Selecting a Handgun
If you are new to shooting or have
been at this a while, you need to consider a number of
selecting a handgun. This
article will focus on the new shooter who may be buying his
or her first gun. First and foremost you need a gun
that will meet your needs. Take a trip to your
friendly neighborhood gun store or head out this this
weekend's gun show. Running a quick web search should
find a few.
"So, why do you want a gun?" The
reasons vary and can include - Self Defense, Hunting,
Collecting, Target Shooting, or Competition. I am sure
there are other reasons, but let's start with these.
Self Defense - You need a handgun which is
moderately comfortable to conceal upon your person and carry
all day which you can shoot reliably to stop an attacker.
The ability to practice with this gun is important so
you must be comfortable shooting this gun enough to ensure
if you are in a life or death situation you will be able to
place your shots where they need to go. This means at
least a hundred rounds or so in a single range session.
Some tactical training classes are 1,200 rounds over the
course of a weekend.
Hunting - While most hunting is not done
with a handgun, but there is a segment of those who do use a
handgun to hunt both large and small game - you need a gun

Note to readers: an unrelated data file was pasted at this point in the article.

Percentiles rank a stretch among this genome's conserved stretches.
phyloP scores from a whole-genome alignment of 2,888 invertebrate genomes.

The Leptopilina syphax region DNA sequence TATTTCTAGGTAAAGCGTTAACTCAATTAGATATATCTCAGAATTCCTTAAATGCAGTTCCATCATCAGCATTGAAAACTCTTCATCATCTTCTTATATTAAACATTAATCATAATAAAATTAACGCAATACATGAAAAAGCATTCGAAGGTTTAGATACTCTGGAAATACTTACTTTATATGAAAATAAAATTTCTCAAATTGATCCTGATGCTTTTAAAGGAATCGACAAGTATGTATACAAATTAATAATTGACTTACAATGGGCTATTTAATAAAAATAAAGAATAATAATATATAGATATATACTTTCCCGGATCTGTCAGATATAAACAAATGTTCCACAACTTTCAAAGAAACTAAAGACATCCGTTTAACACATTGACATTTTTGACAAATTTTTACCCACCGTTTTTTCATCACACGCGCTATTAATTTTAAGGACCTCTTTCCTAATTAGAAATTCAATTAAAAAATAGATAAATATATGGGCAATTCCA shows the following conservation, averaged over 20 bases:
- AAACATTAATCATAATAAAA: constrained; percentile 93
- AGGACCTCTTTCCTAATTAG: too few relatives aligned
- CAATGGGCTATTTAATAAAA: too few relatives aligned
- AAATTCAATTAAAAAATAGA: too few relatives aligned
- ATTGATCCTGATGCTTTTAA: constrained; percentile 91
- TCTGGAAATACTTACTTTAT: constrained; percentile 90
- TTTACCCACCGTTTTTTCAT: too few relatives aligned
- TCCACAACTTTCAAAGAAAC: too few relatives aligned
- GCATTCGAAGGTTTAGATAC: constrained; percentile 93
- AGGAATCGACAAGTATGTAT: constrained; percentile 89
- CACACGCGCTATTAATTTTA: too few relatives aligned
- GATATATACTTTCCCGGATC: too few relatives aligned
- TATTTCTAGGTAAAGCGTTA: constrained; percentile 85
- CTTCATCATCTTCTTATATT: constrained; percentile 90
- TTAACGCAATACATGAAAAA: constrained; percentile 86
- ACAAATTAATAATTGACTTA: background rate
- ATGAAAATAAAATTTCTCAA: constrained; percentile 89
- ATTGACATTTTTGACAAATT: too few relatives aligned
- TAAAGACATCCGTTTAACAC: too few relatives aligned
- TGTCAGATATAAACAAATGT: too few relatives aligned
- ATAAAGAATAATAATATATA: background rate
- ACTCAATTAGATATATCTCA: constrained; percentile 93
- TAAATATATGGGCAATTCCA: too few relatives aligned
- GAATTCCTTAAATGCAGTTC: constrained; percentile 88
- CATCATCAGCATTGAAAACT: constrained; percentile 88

which can quickly and humanely kill the animal you are
shooting. Less practice is required
perhaps than for self defense, but you still need to remain
Target Shooting/Plinking - If you are headed to the range simply
to put holes in paper targets then you want something you
can shoot often, with little recoil and minimal cost.
Stopping power is not a concern so a .22 often times will
Competition- What type of events will you be
competing on? You need to review the rules for the
event to ensure you will be in compliance with the rules.
Some of these rules may include caliber, magazine capacity,
barrel length. weight of the gun and modifications.
Collecting- What type of gun will you be collecting -
historic, innovative, manufacturer specific, model specific,
caliber specific... there are many types of gun to collect,
but this article will not really delve into that much.
Revolver vs. Semi-Auto
The modern Revolver was developed by Samuel Colt in 1836
long before the semi-auto and is a simpler machine.
The first benefit is - with less moving parts there is less
opportunity for the gun to fail, but failures do occur from
time to time. The revolver is usually easier to
manipulate, the shooter only needs to open/close the
cylinder, pull the hammer, pull the trigger - none of these
are require much strength leading this to be a gun often
recommended for those with less hand strength (often older
folks, women and those with limited dexterity).
Revolvers had been and continue to be offered in a variety
of calibers, but the majority of revolvers are produced in
.22LR (Long Rifle) .38 Special or .357 Magnum. Other less
popular calibers include but are not limited to.44 Magnum,
.45 Colt, and .500 S&W Magnum. Other calibers are available,
but finding ammunition for them may be problematic. A